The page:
As North Texans begin the process of adjusting to a new normal while summer camps, organized sports, community pools, music festivals and other large gatherings are mostly on hold, we've got suggestions for fun family activities and tips for enjoying them safely—even during a coronavirus summer.
Tips to keep the family safe and healthy
In addition to the usual safety precautions you take with summer activities and sports, now you have to think about the possibility of COVID-19, too. These tips will help keep your family healthy.
- Practice the CDC’s recommended social distancing by staying at least six feet (two arms’ lengths) away from people who don’t live in your household and avoiding crowded places and group gatherings—especially if you live with at-risk individuals
- Wear a cloth facemask in public settings where social distancing is difficult, such as in grocery stores
- Practice good hand hygiene (wash for 20 seconds) and frequently sanitize high-touch items
- For trips away from home, pack extra hand wipes and sanitizer gel
- Follow the CDC guidelines for visiting parks and recreational facilities, including sticking close to home and avoiding playgrounds
Let’s go swimming!
According to the CDC, there’s no evidence that COVID-19 can be spread to humans through water. Swimming and other water-related activities are fun, healthy ways to get outside and get physical. In addition to backyard pools, the CDC says state, local and national parks will open their beaches and other swimming areas on a case-by-case basis, so check with the area you want to visit to see when it’s safe to get back in the water.
Here’s how to do it safely:
- Practice social distancing and hand hygiene—especially before and after meals and after using the bathroom
- Visit parks and swimming areas close to home; traveling long distances may contribute to the spread of COVID-19 as you stop along the way
- Gather in groups of 10 or less
- Follow our 11 Essential Swim Safety Tips to avoid swimming pool injuries and drowning
- Check out Know How to Avoid Water Injuries and Illnesses for help in recognizing, preventing and treating unwelcome pool party guests such as swimmer’s ear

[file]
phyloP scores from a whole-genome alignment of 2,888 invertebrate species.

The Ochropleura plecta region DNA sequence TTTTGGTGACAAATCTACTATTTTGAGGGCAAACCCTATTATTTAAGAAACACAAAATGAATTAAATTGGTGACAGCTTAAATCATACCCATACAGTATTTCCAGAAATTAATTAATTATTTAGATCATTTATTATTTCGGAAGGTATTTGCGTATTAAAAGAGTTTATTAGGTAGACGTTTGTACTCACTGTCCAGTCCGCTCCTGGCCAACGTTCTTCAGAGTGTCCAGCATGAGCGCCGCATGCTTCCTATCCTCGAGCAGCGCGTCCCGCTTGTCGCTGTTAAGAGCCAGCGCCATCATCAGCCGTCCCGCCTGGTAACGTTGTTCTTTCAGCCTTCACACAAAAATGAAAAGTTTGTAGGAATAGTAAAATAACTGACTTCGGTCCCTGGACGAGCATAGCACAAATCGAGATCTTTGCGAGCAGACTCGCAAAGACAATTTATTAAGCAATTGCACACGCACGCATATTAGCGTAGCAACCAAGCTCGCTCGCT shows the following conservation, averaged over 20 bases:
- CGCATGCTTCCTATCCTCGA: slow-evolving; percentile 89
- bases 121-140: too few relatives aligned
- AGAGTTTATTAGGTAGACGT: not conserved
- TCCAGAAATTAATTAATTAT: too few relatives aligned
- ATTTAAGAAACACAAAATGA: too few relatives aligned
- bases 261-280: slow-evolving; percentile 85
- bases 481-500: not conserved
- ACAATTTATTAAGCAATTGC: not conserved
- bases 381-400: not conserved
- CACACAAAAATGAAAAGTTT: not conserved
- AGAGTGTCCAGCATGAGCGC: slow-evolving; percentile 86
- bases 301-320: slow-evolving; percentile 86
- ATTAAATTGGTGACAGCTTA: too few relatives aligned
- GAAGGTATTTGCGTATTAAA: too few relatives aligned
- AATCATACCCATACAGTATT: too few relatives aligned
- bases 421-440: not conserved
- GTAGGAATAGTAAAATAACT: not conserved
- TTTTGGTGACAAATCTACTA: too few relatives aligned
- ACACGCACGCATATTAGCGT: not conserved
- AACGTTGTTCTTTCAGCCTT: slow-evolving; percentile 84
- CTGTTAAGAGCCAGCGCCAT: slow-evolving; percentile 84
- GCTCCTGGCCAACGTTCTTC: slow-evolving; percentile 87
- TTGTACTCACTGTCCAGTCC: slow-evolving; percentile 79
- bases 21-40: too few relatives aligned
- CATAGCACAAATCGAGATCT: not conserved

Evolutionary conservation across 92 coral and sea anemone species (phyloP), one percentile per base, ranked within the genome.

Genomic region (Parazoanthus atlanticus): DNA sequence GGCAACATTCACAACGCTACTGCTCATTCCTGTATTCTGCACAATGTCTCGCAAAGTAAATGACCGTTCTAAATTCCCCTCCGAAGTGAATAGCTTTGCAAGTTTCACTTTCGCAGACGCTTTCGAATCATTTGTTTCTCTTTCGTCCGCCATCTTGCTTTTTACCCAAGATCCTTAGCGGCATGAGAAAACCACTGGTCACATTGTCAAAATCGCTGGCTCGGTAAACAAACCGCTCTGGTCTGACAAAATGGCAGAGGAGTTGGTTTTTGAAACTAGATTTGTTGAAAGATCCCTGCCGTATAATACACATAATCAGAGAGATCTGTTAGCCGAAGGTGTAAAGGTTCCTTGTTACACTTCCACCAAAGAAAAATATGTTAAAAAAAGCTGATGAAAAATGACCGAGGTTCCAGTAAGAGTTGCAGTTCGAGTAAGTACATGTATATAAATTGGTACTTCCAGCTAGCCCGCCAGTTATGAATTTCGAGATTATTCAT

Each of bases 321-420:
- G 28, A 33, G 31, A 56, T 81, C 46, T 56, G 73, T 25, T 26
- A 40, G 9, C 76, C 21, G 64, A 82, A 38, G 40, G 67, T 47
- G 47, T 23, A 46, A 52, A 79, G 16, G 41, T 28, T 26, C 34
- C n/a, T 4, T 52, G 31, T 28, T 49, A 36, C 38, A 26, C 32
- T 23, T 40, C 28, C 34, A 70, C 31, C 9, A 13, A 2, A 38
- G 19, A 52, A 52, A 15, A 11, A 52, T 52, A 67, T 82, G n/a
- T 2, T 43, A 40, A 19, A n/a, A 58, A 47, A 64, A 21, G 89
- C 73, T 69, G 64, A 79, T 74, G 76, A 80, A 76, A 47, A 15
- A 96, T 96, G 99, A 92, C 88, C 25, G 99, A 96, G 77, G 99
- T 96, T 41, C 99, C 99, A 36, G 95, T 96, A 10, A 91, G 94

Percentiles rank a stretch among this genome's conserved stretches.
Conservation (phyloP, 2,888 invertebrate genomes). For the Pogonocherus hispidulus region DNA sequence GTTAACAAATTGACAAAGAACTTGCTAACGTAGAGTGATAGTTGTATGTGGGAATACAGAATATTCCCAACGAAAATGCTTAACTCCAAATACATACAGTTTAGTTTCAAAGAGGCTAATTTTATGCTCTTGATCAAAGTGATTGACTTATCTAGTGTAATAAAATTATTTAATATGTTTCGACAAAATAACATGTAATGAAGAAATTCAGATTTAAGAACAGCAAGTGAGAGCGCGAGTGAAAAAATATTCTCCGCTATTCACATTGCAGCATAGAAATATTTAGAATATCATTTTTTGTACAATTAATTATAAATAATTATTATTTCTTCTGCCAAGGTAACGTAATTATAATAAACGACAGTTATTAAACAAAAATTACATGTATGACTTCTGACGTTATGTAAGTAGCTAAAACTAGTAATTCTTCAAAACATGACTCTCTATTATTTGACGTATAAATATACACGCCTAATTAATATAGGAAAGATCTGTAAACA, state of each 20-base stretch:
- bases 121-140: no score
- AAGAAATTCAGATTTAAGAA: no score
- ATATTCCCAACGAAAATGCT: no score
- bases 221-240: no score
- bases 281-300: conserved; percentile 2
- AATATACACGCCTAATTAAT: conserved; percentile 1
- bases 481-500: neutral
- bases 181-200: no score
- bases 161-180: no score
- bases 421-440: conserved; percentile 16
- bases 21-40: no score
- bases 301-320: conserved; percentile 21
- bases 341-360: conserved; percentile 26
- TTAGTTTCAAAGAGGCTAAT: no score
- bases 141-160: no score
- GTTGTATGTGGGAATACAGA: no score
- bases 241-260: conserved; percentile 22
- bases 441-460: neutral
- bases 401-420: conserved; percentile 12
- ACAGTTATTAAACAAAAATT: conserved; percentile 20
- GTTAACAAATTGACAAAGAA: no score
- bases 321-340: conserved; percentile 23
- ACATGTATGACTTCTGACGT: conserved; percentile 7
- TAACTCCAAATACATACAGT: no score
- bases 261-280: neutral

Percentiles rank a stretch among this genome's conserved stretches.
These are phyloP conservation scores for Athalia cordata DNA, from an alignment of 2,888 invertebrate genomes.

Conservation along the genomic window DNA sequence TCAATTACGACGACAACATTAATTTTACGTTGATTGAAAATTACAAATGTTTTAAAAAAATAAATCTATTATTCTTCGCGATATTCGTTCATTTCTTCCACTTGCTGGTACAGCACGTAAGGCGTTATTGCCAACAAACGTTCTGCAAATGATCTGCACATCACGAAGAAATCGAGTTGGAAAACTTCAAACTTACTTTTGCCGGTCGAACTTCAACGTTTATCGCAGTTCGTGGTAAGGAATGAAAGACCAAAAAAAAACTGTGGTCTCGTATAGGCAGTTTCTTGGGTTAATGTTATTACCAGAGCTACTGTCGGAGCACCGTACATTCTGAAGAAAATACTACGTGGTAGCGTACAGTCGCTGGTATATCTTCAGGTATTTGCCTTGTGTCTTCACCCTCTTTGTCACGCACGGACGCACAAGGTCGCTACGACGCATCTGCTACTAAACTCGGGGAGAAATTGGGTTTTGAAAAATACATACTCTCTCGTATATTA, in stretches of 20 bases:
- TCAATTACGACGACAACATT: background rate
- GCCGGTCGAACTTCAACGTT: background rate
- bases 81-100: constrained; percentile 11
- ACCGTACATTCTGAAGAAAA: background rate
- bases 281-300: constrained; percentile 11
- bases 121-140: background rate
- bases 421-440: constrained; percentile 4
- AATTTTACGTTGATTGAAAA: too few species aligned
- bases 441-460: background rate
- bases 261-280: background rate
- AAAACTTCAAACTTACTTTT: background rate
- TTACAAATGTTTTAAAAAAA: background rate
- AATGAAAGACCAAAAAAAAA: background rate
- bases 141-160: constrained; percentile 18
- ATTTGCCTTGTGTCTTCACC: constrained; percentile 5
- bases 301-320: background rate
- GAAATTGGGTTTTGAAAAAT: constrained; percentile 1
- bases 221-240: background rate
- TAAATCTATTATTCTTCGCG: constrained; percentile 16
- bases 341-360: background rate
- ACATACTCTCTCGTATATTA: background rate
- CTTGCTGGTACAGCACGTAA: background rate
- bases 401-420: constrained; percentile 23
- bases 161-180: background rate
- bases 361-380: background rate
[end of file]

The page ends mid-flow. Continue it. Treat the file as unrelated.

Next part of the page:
With cars mostly staying parked in garages, people are out and about in neighborhoods and on trails— walking as well as riding a variety of motorized and non-motorized vehicles. This is a great time to get out and explore the great outdoors! Here are a few ways to get going.
Ride a bike
Biking is making a big revival, with bike shops backed up with orders for new bikes as well as for assembly and maintenance. Follow the National Highway Traffic and Safety Administration’s guidelines for bicycle safety, including:
- Always wear an NHTSA-approved helmet that fits properly; helmets.org has good information on COVID and helmet cleaning
- Ride the right size bike
- Drive defensively and follow street signs, signals and road markings; even though car traffic is down, accidents can still happen
Ride a recreational vehicle
Motorcycles, dirt bikes, ATVs, jet skis and golf carts are fun ways to get around but they can be dangerous if not used properly. Follow these general recreational vehicle safety tips and then check out How to Stay Safe on a Personal Recreational Vehicle for more specific safety guidelines by vehicle type.
- Drive sober; don’t drink or do drugs and ride
- Don’t /blog/entry/did-you-know-distracted-driving-is-the-new-drunk-driving">drive distracted; even if you’re using hands-free tech, it’s as unsafe as driving after having 4 beers
- Follow all traffic laws and rules of the road and water
Let’s go on a staycation!
Backyards have never looked so good since we’re spending so much time in them. Turn yours into a fun zone with these ideas for the perfect family staycation.
Bouncing off the walls
An article in USA Today shows sales of backyard bounce houses, trampolines, playground sets and other outdoor toys were up 20% during March as families look for ways to educate and entertain their energetic kids all day every day. Having a park’s worth of activities in your backyard can also help free you up to get in some quality work-from-home time. Just be aware that falls from playground equipment are a main way that kids get injured, including broken bones and cuts and bruises.
- Follow all safety instructions that come with your playground equipment
- Practice social distancing if neighbor kids come to play—in groups of less than 10, of course—and thoroughly sanitize equipment after each use
- If a child is injured, look for the nearest pediatric ER like Jackson’s mom did when he broke his arm on his backyard swing set
Barbecued hamburgers, roasted vegetables and toasty s’mores … yes please! Cooking food on a grill or over a fire pit says summer vacation like nothing else. To avoid burns, follow the fire safety tips below and then read First Aid for Burns: 5 Things You Should Never Do so you’ll be prepared in case of an accident.
- Never leave any open flame or heat source lit and unattended
- Keep kids and pets away from grills and fires
- Place fire pits and barbecues well away from structures and overhanging branches
- Wear fireproof oven mitts and have a fire extinguisher nearby
- Don’t try to light fires in windy or wet conditions and never use accelerants, garbage or other materials to get a fire going
We hope your family has a magical summer of bonding and creating memories, but if an accident or illness happens, our Medical City ERs are open, safe and staffed with expert clinicians who can help with emergencies of all kinds, whether COVID-related or not. For more information about how we are keeping families safe and creating healthier tomorrows, visit our COVID-19 Resource Hub.